Those of you who have grown up in St. Louis might remember the name and personality of Stan Kann, the 22-year resident organist at the Fox Theatre in St. Louis, Missouri. You may also remember him for his vast collection of vacuum cleaners, which made him the most frequent non-celebrity guest on Johnny Carsons’ Tonight Show with over 77 appearances.
Kann died in 2008 and fellow vacuum cleaner enthusiast Tom Gasko, who grew up in St. Louis and operated a vacuum repair shop here for many years, acquired a good portion of Kann’s collection. Gasko is now the curator at the Vacuum Cleaner Museum in St. James. Yes, vacuum cleaner museum.
On Wednesday’s St. Louis on the Air, Gasko joined host Don Marsh to discuss the museum and the history of the vacuum cleaner. This was part of our new summer series on the St. Louis area’s quirky and small “hidden museums.”
For Gasko, vacuums are more than just cleaning machines. Changes in their form and style over the years have given them a kind of nostalgic value.
“Vacuum cleaners relate to our oldest memories,” Gasko said. “Very many people relate to the vacuum cleaner because the final design has not yet been finalized.”
He contrasted the ever-changing shape of the vacuum cleaner with the stable, predictable image of the household dryer. Whereas dryers have from their inception been large square machines into which clothes are placed to dry, vacuums have come in a variety of shapes, sizes, colors, and styles since their invention in the early 1900s.
For those who are curious about this evolutionary process, Gasko’s museum is organized into a series of rooms that allow visitors to explore the progression of the vacuum over time. Period furniture fills the rooms and old advertisements for vacuums line the walls to show how marketing practices have changed from the 1900s to now.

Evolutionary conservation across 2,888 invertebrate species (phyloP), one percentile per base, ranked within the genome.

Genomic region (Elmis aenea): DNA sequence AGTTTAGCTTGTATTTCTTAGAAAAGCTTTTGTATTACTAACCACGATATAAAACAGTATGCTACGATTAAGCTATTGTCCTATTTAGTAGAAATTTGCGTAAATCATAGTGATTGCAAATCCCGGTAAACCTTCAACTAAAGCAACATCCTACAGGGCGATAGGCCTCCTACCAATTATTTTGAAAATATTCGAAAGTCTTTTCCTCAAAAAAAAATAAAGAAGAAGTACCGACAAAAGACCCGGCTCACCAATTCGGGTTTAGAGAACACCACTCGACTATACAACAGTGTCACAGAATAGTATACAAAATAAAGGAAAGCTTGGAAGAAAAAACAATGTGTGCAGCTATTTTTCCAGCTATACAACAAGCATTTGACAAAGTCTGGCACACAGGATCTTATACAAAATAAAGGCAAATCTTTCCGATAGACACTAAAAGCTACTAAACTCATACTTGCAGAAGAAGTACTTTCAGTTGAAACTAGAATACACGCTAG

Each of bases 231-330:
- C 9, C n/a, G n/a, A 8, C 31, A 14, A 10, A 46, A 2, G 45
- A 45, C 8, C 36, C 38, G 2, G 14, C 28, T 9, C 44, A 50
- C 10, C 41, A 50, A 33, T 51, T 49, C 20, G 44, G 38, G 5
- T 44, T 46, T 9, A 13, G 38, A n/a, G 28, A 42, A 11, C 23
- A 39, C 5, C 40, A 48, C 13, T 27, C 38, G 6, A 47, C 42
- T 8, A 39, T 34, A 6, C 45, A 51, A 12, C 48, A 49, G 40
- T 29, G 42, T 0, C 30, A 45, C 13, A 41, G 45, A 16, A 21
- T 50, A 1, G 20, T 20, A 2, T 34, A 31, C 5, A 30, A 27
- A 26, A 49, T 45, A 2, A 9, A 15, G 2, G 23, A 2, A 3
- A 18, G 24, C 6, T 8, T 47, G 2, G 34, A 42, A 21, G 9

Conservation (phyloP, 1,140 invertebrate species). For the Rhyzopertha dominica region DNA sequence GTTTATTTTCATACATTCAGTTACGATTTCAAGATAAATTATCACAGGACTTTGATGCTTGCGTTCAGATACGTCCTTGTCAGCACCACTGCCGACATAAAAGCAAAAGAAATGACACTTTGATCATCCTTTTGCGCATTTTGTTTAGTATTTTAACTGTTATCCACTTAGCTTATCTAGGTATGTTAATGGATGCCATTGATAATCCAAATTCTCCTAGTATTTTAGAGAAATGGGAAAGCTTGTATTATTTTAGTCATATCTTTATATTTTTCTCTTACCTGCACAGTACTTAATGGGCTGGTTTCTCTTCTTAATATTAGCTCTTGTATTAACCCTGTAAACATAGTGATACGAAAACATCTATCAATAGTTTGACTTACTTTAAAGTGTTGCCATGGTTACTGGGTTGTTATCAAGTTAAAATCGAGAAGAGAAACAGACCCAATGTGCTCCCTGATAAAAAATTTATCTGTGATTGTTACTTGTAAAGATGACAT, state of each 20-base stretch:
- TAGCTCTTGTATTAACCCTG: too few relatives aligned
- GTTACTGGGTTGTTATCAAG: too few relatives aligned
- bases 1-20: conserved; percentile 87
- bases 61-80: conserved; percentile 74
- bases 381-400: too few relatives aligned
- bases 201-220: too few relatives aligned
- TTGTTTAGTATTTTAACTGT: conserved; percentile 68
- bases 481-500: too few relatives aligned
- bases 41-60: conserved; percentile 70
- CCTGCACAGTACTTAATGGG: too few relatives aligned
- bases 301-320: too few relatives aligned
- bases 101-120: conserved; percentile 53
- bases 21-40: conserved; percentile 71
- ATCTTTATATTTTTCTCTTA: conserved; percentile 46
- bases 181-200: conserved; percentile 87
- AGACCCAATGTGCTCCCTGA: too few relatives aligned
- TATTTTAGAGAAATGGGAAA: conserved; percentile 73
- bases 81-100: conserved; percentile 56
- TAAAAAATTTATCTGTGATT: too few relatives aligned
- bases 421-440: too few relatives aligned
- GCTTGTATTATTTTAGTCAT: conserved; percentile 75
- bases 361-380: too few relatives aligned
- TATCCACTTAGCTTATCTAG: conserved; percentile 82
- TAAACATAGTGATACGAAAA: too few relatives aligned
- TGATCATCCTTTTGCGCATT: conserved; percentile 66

Have you ever wondered why some vacuum cleaners are made with headlights?
Gasko was able to solve that mystery for us. When vacuums were invented in the early 1900s, they were the first household appliances to have a cord. Houses were not made with places to plug in these cords (i.e. electrical outlets), so to use their vacuums, people had to unscrew a light bulb and plug the cord into a lamp socket. In order to avoid making customers clean in the dark, manufacturers started putting headlights on the front of their vacuums.
Now, over 100 years later, Gasko believes the future of the vacuum is to get rid of the cord altogether.
“As battery technology gets greater and greater, we are coming up with vacuum cleaners that have no cord but have long run times,” he said.
A final piece of advice from this vacuum cleaner afficiando? Avoid the door-to-door sales pitches and do a little bit of research before deciding on the vacuum that is right for you.
“I’m always asking people to find somebody who praises their vacuum cleaner…and ask them if you could give it a whirl around your house to see if it actually is the machine you want to buy,” Gasko said.
The next time you’re in the market for a new vacuum, you could also consider stopping by Gasko’s museum and factory outlet to get some expert advice before taking the plunge.
We want your input finding museums. Have you seen any quirky ones recently? What should we explore? We are particularly interested in discovering 'hidden museums' in Illinois.
This summer, St. Louis on the Air will introduce you to a few such museums in the region as part of a recurring summer segment. Earlier this month, we profiled the National Horseshoe Pitching Hall of Fame and Museum. You’ll also hear about other hidden museums that exist nationwide on Morning Edition later this summer. What should we explore?
St. Louis on the Air brings you the stories of St. Louis and the people who live, work and create in our region. St. Louis on the Air host Don Marsh and producers Mary Edwards, Alex Heuer and Kelly Moffitt give you the information you need to make informed decisions and stay in touch with our diverse and vibrant St. Louis region.